Songs in the Key of Cinema is a bi-weekly look at the use of songs in film and how that music fits within the context of the film as a whole and a place where we’ll cover the moments in cinema that were music to our eyes and ears.
In Bob Fosse’s All That Jazz, Roy Scheider plays a man of brilliance on the stage and of the screen, so acute in their ability to push boundaries and use the past to inform and give insight into the present. Bob Fosse was, in essence, that man. The film’s more fantastical numbers are best remembered as tools in accentuating All That Jazz’s self-vilifying elements, the use of Peter Allen’s “Everything Old is New Again” appeals to the ego and genius of the man in front of the camera, an avatar for the one in back of the camera.
“Everything Old is New Again” comes off of Continental, Australian singer-songwriter Peter Allen’s third studio album which was released in 1974. Written by Allen and Carole Bayer Sager (known for penning a plethora of different songs, including, with composer Marvin Hamlisch, “Nobody Does It Better”, the theme song to the 1977 James Bond film The Spy Who Loved Me), the song was briefly popularized by singer Anne Murray in 1975 on her album Together. Peter Allen often sung the track live as part of a Rockettes skit, which would be recreated by Hugh Jackman in the 2004 Broadway musical The Boy From Oz. Jackman won the Tony for Best Actor in a Musical for playing Allen. However, the jovial song’s most iconic appearance is certainly in All That Jazz.
After he learns of the rather unsuccessful first screening of his film The Standup, director-choreographer Joe Gideon (Roy Scheider) is treated to a song and dance of “Everything Old is New Again” by his girlfriend, Katie (Ann Reinking), and his daughter, Michelle (Erzsébet Földi). They pirouette around the apartment in an attempt to cheer up a man who is ever closer to self-destruction.
All That Jazz is many things: phantasmagoria, merciless critical self-examination, a piece of ego, a passion project, an investigation of how the creative process affects the rest of your life, and a loose autobiography. Although some of the more self-critical songs in the film (like “Who’s Sorry Now?”) might ring more memorable for their sheer theatricality and sharpness, the lightest song of the film (not one written for the film) interestingly paints a portrait of its protagonist and creator, men who didn’t play by the rules.
Bob Fosse’s genius washed over into many roles, from actor, dancer, choreographer, director, screenwriter, and editor. He pushed boundaries constantly, both in terms of the content and its subtext. He made the sex dangerous and enticing in Chicago, the sex political in Cabaret, the lighting directorial in Pippin, the desire universal in Sweet Charity, and the autobiography fierce in All That Jazz.
So, the lyric, “Let’s go backwards when forward fails” rings particularly resonant with the film and its director. In All That Jazz, Gideon is launching a production of a new play that sharpens the edge of sexuality on stage (based on Fosse’s experiences creating Chicago). He rewrites a song called “Take Off With Us”, originally penned as a catchy show tune ditty, into a sexually charged piece of stage “air-otica”. He spends month after month editing The Standup, crafting a particular monologue about death more pointed with each cut.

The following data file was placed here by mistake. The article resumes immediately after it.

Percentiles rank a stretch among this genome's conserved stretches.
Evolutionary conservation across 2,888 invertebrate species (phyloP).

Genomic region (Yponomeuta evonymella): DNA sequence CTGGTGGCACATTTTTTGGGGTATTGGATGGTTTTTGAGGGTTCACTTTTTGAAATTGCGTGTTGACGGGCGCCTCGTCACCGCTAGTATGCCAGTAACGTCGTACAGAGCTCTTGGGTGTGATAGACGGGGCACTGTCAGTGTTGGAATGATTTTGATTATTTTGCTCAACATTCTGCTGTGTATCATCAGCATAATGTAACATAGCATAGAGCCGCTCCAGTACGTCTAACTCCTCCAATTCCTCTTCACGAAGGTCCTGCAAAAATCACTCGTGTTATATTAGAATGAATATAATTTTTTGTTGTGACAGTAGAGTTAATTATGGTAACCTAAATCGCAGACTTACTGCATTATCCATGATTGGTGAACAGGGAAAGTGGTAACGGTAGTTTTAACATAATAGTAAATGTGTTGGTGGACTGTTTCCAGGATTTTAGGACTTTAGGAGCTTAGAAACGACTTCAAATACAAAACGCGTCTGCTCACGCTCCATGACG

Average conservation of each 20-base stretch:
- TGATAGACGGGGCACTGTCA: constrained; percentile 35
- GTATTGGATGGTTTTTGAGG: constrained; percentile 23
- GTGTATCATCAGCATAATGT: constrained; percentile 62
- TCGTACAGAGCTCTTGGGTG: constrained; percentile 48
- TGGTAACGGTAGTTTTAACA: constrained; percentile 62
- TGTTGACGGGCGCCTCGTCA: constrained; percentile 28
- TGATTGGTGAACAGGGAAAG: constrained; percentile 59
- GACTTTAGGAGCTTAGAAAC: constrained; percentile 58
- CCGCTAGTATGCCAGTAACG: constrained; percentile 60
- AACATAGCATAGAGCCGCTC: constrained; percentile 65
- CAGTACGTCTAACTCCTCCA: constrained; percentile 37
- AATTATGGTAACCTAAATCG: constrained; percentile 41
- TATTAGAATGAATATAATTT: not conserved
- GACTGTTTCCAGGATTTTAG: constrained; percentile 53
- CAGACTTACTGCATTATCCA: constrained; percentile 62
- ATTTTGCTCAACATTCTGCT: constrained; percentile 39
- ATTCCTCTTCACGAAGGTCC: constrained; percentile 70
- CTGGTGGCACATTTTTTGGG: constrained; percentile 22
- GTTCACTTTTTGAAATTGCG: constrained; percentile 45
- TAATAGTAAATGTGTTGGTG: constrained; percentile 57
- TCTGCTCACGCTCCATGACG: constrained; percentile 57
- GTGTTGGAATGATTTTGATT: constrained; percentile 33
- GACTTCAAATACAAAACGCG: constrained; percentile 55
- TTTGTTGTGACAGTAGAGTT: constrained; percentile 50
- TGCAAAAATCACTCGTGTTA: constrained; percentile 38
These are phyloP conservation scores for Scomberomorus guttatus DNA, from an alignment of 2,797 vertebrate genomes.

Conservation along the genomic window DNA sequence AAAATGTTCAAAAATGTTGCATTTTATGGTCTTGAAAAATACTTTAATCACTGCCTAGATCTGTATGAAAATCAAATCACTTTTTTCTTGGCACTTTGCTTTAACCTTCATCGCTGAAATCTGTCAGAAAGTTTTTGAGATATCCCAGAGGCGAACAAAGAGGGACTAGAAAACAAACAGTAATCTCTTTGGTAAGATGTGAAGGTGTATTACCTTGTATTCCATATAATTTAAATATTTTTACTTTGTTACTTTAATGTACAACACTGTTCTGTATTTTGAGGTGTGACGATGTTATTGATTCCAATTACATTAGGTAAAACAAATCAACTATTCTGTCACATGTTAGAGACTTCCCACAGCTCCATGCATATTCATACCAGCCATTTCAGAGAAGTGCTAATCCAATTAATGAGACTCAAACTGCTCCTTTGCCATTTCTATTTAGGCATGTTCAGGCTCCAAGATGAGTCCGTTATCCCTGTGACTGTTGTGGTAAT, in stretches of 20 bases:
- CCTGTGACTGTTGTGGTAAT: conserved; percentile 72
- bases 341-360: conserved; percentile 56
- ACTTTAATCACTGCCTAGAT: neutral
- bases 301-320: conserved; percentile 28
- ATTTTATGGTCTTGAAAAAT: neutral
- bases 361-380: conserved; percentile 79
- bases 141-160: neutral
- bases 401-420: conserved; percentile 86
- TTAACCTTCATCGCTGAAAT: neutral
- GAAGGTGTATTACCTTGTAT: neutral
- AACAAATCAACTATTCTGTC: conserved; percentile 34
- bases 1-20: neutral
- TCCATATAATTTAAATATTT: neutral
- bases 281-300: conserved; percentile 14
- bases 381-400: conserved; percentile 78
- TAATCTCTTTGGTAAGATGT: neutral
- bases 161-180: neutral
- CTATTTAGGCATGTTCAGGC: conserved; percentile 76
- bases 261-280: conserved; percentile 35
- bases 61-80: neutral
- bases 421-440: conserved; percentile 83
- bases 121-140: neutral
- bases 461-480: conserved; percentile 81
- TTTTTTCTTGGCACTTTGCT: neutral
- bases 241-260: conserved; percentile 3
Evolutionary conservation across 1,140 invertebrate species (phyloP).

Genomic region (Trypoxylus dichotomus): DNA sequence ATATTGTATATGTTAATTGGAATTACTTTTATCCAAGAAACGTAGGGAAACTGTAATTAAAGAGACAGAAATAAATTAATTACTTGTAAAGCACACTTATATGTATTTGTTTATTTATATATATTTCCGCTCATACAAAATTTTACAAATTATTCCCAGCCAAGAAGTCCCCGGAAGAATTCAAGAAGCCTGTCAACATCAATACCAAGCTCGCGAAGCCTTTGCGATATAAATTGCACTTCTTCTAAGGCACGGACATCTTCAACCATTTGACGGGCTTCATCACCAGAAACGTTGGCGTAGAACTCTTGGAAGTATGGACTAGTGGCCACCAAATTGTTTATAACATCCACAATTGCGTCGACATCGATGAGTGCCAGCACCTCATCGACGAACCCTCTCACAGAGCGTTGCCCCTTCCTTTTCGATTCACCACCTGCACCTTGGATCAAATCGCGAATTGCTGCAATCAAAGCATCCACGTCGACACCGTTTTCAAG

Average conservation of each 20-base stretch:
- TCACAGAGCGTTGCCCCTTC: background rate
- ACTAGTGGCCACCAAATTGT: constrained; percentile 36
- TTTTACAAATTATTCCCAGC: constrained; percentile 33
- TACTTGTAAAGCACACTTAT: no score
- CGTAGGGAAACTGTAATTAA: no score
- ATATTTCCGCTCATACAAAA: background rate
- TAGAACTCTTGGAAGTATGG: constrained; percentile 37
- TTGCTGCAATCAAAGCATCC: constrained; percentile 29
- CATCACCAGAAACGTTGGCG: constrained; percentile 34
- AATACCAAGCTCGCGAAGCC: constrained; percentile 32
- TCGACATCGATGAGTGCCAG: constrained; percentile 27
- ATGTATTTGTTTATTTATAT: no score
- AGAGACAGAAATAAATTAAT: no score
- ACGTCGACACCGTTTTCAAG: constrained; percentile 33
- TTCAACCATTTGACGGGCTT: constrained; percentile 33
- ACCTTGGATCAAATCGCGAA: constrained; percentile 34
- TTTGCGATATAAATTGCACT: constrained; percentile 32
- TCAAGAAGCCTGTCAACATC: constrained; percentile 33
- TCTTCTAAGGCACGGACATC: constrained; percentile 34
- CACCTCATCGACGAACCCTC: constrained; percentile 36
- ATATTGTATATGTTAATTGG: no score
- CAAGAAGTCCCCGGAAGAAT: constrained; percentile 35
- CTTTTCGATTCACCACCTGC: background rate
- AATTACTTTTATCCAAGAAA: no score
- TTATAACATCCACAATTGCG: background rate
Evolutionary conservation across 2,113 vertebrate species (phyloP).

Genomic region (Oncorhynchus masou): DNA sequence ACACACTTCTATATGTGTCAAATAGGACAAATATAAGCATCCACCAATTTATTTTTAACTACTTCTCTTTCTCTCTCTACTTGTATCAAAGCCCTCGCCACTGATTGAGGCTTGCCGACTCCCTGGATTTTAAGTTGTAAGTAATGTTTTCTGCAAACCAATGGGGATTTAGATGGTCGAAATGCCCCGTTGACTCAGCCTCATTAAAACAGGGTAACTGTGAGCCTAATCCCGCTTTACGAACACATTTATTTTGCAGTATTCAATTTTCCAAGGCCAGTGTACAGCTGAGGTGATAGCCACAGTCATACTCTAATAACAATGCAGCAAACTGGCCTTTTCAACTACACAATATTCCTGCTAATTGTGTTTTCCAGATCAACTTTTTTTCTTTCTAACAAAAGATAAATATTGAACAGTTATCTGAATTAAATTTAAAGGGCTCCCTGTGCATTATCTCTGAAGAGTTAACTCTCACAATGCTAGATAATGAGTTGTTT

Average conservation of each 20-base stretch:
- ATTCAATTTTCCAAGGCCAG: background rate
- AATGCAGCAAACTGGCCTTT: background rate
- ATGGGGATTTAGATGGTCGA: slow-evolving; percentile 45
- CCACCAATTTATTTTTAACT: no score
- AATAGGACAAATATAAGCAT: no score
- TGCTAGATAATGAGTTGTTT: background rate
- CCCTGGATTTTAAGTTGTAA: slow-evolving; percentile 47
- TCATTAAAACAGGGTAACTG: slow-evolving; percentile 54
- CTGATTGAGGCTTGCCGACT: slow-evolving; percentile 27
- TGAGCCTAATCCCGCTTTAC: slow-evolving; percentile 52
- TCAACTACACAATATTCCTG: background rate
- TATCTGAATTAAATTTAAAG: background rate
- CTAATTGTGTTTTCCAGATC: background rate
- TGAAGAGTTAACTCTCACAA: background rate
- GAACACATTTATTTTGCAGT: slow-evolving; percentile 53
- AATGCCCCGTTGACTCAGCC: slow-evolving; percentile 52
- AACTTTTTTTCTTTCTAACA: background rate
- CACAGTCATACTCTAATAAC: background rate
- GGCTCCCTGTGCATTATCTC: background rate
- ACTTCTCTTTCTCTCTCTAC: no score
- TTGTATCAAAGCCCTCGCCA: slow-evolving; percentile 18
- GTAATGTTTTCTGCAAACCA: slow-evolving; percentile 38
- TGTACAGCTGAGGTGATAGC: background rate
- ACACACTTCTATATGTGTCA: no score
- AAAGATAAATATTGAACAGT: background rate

Gideon is clearly drawn to the past, as his frequent hallucinations draw on memories almost like phantom muses. His flirtations with Angelique, the Angel of Death (Jessica Lange) feel like therapy sessions, as they dig deeper and deeper into Gideon’s psyche, with those scenes complementing the previous or subsequence scene. His former wife, Audrey (Leland Palmer), is still his muse and creative partner. His daughter, a beacon of innocence, occasionally filters in through his work with regard to his portrayal of certain women. (This juxtaposed against the sexualization of them.) Gideon isn’t totally debilitated from these specters; he uses them to his advantage.
Fosse’s work felt free to borrow and recontextualize existing elements, and he seemed to like showing it off as if he were the first cinematic and stage postmodernist. Chicago is based on a play by Maurine Dallas Watkins, who based it on a series of articles she had written as a journalist. The play was adapted into two films, including Roxie Hart starring Ginger Rogers. With that in mind, Fosse took the underlying elements of sex and sin and brought them to the scandalous foreground in 1975. It was panned when it first hit Broadway, though it certainly appeals to a part of the song where Allen sings, “Dancin’ at you Long Island jazz age parties”.
Though Neil Simon wrote the book for Sweet Charity when it originally ran on Broadway in 1966, he adapted it to film in 1969, more acutely aware of its Fellini-borne theme, style, and content (the musical was based on Nights of Cabiria). And Cabaret re-envisioned Joe Masteroff’s 1966 musical into a film that was more outrageous, dangerous, and in line with both John Van Druten’s play I Am a Camera and the Berlin Stories by Christopher Isherwood upon which that play was based. Fosse’s version of Cabaret is seedier and more real, cutting out non-diegetic songs and simultaneously more subtly and more pointedly utilizing the concept of the stage reflecting the political, social, and sexual atmosphere of the story.
Joe Gideon, like his creator Bob Fosse, is an imaginative iconoclast who was allowed to get away with things because people knew how talented he was. On its surface, Peter Allen’s canticle is whimsical and even frivolous, yet it perfectly applies to the kind of career both characters had. Both continually pull from the past to inspire something new, and Allen croons, “Don’t throw the past away, you might need it some rainy day.” So, they use it to create pieces of indelible art. And we fall in love with him again.